### February 20, 2015

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Dates: June 10-12, 2015Location: Montpellier, FranceSubmission deadline: April 1, 2015 This workshop aims at promoting work on Hilbert’s epsilon calculus in a number of relevant fields ranging from Philosophy and Mathematics to Linguistics and Informatics. The Epsilon and Tau operators were introduced by David Hilbert, inspired by Russell's Iota operator for definite descriptions, as binding operators that form terms from formulae. One of their main features is that substitution with […]
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See which of these you've missed...: 1)  A Marcus du Sautoy "In Our Time" podcast on the work of Kurt Gödel: https://soundcloud.com/marcusdusautoy/in-our-time-godels-incompleteness-theorem 2)  "Medical research is in bad shape" -- that's the first line in this interesting retrospective of John Ioannidis' crusading work since he first noted 10 years ago that "...most published research findings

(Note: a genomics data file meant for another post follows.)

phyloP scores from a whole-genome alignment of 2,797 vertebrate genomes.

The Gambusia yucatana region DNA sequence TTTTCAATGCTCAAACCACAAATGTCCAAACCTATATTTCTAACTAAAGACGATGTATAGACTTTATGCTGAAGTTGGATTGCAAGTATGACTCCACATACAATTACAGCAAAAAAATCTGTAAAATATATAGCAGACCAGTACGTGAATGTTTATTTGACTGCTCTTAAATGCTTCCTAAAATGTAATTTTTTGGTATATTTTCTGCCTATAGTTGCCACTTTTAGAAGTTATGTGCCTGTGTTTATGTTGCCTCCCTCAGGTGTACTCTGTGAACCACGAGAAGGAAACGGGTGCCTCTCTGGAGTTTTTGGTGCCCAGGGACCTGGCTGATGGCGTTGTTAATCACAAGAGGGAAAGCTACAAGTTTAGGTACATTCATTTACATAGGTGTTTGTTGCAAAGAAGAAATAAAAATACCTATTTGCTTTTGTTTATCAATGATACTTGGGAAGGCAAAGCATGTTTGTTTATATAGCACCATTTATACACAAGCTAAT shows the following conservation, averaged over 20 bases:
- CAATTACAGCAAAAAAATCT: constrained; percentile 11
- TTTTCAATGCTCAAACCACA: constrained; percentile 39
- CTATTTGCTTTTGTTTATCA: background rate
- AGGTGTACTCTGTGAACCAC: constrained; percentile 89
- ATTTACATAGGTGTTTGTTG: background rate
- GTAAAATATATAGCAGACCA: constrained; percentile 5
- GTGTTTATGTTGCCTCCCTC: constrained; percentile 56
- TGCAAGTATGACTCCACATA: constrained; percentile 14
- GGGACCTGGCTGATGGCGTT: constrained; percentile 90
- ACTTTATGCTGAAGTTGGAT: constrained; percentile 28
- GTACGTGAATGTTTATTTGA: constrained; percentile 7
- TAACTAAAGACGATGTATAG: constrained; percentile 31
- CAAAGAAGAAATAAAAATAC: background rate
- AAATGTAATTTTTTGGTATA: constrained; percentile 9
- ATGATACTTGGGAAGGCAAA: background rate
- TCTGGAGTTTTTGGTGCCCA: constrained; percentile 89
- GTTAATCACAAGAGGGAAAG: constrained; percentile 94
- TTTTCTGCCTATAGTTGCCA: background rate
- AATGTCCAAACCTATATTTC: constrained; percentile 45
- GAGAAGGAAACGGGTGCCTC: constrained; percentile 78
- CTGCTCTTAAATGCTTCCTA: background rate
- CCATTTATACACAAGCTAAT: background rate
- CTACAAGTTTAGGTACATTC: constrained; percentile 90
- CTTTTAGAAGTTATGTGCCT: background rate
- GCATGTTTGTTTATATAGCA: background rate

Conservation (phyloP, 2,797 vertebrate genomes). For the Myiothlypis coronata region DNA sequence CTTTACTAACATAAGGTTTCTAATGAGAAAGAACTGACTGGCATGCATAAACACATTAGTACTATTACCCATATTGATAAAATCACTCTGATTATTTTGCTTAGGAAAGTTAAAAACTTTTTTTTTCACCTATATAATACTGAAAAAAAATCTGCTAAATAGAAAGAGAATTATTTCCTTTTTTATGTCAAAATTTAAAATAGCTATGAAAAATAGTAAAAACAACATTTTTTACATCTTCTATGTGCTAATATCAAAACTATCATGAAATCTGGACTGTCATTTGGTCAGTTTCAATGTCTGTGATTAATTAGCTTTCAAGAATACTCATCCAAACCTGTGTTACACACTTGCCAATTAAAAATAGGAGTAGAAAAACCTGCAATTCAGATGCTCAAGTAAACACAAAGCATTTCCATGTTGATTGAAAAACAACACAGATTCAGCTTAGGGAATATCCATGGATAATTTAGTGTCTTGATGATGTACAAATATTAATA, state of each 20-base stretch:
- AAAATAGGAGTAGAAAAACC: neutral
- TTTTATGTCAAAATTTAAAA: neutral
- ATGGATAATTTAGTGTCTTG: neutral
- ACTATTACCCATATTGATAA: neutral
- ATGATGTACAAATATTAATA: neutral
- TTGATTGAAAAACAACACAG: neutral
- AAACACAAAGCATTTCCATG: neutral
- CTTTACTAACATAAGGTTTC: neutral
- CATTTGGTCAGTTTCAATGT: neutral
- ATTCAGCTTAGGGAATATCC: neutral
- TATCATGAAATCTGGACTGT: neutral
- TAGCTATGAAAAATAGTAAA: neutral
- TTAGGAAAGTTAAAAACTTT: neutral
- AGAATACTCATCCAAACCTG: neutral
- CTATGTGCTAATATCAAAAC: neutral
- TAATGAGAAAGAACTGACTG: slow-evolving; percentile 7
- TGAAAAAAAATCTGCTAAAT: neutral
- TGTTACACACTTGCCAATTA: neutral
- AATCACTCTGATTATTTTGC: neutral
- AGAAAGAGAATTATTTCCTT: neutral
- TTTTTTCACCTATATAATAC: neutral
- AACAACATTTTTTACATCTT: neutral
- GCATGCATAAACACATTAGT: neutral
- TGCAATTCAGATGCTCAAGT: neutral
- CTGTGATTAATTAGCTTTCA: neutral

### February 19, 2015

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As part the week of recognizing R.A.Fisher (February 17, 1890 – July 29, 1962), I reblog Senn from 3 years ago.   ‘Fisher’s alternative to the alternative’ By: Stephen Senn This year [2012] marks the 50th anniversary of RA Fisher’s death. It is a good excuse, I think, to draw attention to an aspect of his […]

### February 18, 2015

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Here are two ways of looking at the divisibility relation, a dyadic relation of fundamental importance in number theory. Table 1 shows the first few ordered pairs of the relation on positive integers that corresponds to the relative term, “divisor … Continue reading →